It’s a matter of when, not if, Spies will earn his first MotoGP victory this season. And he might stand atop the podium in 2011 before Lorenzo.
•Trouble for Ducati: After eight days of testing, what started as a curiosity has become a trend: Ducati is in trouble with its 2011 bike.
The Ducati factory bikes have been a second or more off the pace of the leading Hondas at all three preseason tests, as Rossi and Nicky Hayden have complained about the bike’s inability to turn.
Hayden ended up 10th this week at the Qatar test, 1.045 seconds behind Stoner. Rossi was 13th, 1.307 seconds behind Stoner.
Rossi still is recovering from major offseason shoulder surgery. But healthy or wounded, 1.3 seconds is an eternity to claw back in Grand Prix motorcycle racing. The Ducati is going to need a serious technical house call to get The Doctor near the top step of the podium in the first half of this season, if at all.
You have to feel for Hayden, “The Kentucky Kid.” Since he won the World Championship with Honda in 2006, he was gradually uprooted from that squad by intra-team politics. He arrived at Ducati in 2009 and pounded out endless test laps – no rider in MotoGP works harder than Nicky at tests – to get accustomed to that team’s radically different bike. Progress finally was made last season, as he recorded eight top-five finishes, including one podium. And now it appears he and Rossi are saddled with a slow bike compared to its rivals.
•The coming man: If you’re looking for the breakthrough rider on the 2011 grid, look no further than the ‘Fro.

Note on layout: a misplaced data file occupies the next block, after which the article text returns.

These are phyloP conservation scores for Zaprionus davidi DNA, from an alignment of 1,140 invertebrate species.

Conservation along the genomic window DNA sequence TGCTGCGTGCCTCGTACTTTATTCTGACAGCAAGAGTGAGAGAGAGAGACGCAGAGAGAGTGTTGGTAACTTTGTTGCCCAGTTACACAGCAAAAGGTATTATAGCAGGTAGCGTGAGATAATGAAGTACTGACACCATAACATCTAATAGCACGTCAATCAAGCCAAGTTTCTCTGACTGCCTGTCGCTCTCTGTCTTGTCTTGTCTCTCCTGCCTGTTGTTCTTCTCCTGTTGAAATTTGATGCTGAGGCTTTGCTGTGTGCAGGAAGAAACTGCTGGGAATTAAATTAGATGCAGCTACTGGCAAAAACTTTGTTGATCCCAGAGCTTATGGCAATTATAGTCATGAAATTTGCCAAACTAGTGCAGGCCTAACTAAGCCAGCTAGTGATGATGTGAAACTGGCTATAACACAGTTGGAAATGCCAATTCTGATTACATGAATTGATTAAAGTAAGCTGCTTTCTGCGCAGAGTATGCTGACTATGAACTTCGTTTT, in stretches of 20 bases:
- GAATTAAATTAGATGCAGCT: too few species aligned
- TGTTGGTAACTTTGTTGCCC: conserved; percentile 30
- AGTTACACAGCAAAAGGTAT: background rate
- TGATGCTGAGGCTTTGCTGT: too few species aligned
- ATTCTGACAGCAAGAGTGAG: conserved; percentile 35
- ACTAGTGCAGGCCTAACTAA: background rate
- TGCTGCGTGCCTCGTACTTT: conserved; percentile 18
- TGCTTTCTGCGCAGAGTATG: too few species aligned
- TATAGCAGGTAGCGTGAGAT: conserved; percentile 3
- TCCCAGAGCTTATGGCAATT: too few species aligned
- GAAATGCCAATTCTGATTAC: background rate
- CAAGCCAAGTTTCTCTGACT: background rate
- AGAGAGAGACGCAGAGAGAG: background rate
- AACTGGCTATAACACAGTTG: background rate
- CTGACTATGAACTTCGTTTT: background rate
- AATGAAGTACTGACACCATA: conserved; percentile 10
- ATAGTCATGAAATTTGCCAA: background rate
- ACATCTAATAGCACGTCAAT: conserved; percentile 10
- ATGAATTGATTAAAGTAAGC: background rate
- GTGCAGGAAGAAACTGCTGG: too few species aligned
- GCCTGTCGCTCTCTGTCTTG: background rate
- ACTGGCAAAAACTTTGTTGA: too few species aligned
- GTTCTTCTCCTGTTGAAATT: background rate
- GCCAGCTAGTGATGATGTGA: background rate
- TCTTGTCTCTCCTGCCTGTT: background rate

Italian Marco Simoncelli could take his huge mushroom of brown curly hair to a MotoGP podium this season on the satellite San Carlo Gresini Honda. He ended up the Qatar test fourth overall, just .752 behind factory Honda leader Stoner. Simoncelli was fastest overall in testing in early February at Sepang and was fourth fastest in the test at Valencia the day after 2010 season ended.
Simoncelli won the 2009 250cc World Championship but struggled a bit early last season in his adjustment to MotoGP. He found his stride in the second half on the satellite Honda, ruffling a few leathers among factory riders with his aggressive passing style.
Expect Simoncelli to be the top satellite rider in MotoGP this season if he stays healthy.
2011 tickets: 2011 Red Bull Indianapolis GP tickets are on sale now.
To buy tickets, visit www.imstix.com, call the IMS ticket office at (317) 492-6700 or (800) 822-INDY outside the Indianapolis area or visit the ticket office at the IMS Administration Building at the corner of Georgetown Road and 16th Street. Ticket office and phone hours are 8 a.m.-5 p.m. (ET) Monday-Friday.
The 2011 Red Bull Indianapolis GP is scheduled for Aug. 26-28 at IMS.
Race Day general admission tickets cost $40, with Friday general admission $10 and Saturday general admission $20. A three-day general admission ticket is $60. A Friday-Saturday general admission ticket is $25.
Children ages 12 and under will be admitted free any of the three days of the event when accompanied by an adult with a general admission ticket.
Race Day reserved seat prices will start at $70.